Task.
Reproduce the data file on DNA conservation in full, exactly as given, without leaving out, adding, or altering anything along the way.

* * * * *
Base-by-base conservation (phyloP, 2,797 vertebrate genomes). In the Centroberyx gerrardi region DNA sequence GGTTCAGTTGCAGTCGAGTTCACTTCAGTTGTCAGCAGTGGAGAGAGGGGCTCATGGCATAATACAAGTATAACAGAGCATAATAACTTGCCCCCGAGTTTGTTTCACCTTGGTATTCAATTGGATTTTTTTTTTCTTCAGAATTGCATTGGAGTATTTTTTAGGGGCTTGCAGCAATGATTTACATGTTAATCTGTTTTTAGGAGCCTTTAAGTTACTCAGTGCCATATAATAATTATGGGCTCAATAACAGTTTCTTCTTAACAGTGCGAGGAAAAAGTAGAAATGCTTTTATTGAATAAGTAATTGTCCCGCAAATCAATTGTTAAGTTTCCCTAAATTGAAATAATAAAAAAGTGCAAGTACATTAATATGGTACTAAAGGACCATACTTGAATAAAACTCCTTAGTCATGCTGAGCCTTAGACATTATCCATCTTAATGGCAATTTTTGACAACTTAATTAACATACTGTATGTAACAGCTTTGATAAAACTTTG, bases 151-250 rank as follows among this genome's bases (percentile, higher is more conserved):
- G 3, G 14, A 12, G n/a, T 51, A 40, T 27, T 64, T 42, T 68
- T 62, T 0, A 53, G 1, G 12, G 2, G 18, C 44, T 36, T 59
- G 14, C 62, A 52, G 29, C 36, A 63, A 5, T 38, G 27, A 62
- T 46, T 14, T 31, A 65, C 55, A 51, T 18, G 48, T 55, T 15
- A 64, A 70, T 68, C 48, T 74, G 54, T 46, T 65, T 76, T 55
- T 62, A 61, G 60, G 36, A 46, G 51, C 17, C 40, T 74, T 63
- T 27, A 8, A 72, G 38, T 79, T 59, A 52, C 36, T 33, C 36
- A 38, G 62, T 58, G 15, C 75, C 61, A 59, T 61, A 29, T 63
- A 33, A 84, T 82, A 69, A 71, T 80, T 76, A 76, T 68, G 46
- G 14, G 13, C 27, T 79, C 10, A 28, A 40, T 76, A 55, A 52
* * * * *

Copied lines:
Base-by-base conservation (phyloP, 2,797 vertebrate genomes). In the Centroberyx gerrardi region DNA sequence GGTTCAGTTGCAGTCGAGTTCACTTCAGTTGTCAGCAGTGGAGAGAGGGGCTCATGGCATAATACAAGTATAACAGAGCATAATAACTTGCCCCCGAGTTTGTTTCACCTTGGTATTCAATTGGATTTTTTTTTTCTTCAGAATTGCATTGGAGTATTTTTTAGGGGCTTGCAGCAATGATTTACATGTTAATCTGTTTTTAGGAGCCTTTAAGTTACTCAGTGCCATATAATAATTATGGGCTCAATAACAGTTTCTTCTTAACAGTGCGAGGAAAAAGTAGAAATGCTTTTATTGAATAAGTAATTGTCCCGCAAATCAATTGTTAAGTTTCCCTAAATTGAAATAATAAAAAAGTGCAAGTACATTAATATGGTACTAAAGGACCATACTTGAATAAAACTCCTTAGTCATGCTGAGCCTTAGACATTATCCATCTTAATGGCAATTTTTGACAACTTAATTAACATACTGTATGTAACAGCTTTGATAAAACTTTG, bases 151-250 rank as follows among this genome's bases (percentile, higher is more conserved):
- G 3, G 14, A 12, G n/a, T 51, A 40, T 27, T 64, T 42, T 68
- T 62, T 0, A 53, G 1, G 12, G 2, G 18, C 44, T 36, T 59
- G 14, C 62, A 52, G 29, C 36, A 63, A 5, T 38, G 27, A 62
- T 46, T 14, T 31, A 65, C 55, A 51, T 18, G 48, T 55, T 15
- A 64, A 70, T 68, C 48, T 74, G 54, T 46, T 65, T 76, T 55
- T 62, A 61, G 60, G 36, A 46, G 51, C 17, C 40, T 74, T 63
- T 27, A 8, A 72, G 38, T 79, T 59, A 52, C 36, T 33, C 36
- A 38, G 62, T 58, G 15, C 75, C 61, A 59, T 61, A 29, T 63
- A 33, A 84, T 82, A 69, A 71, T 80, T 76, A 76, T 68, G 46
- G 14, G 13, C 27, T 79, C 10, A 28, A 40, T 76, A 55, A 52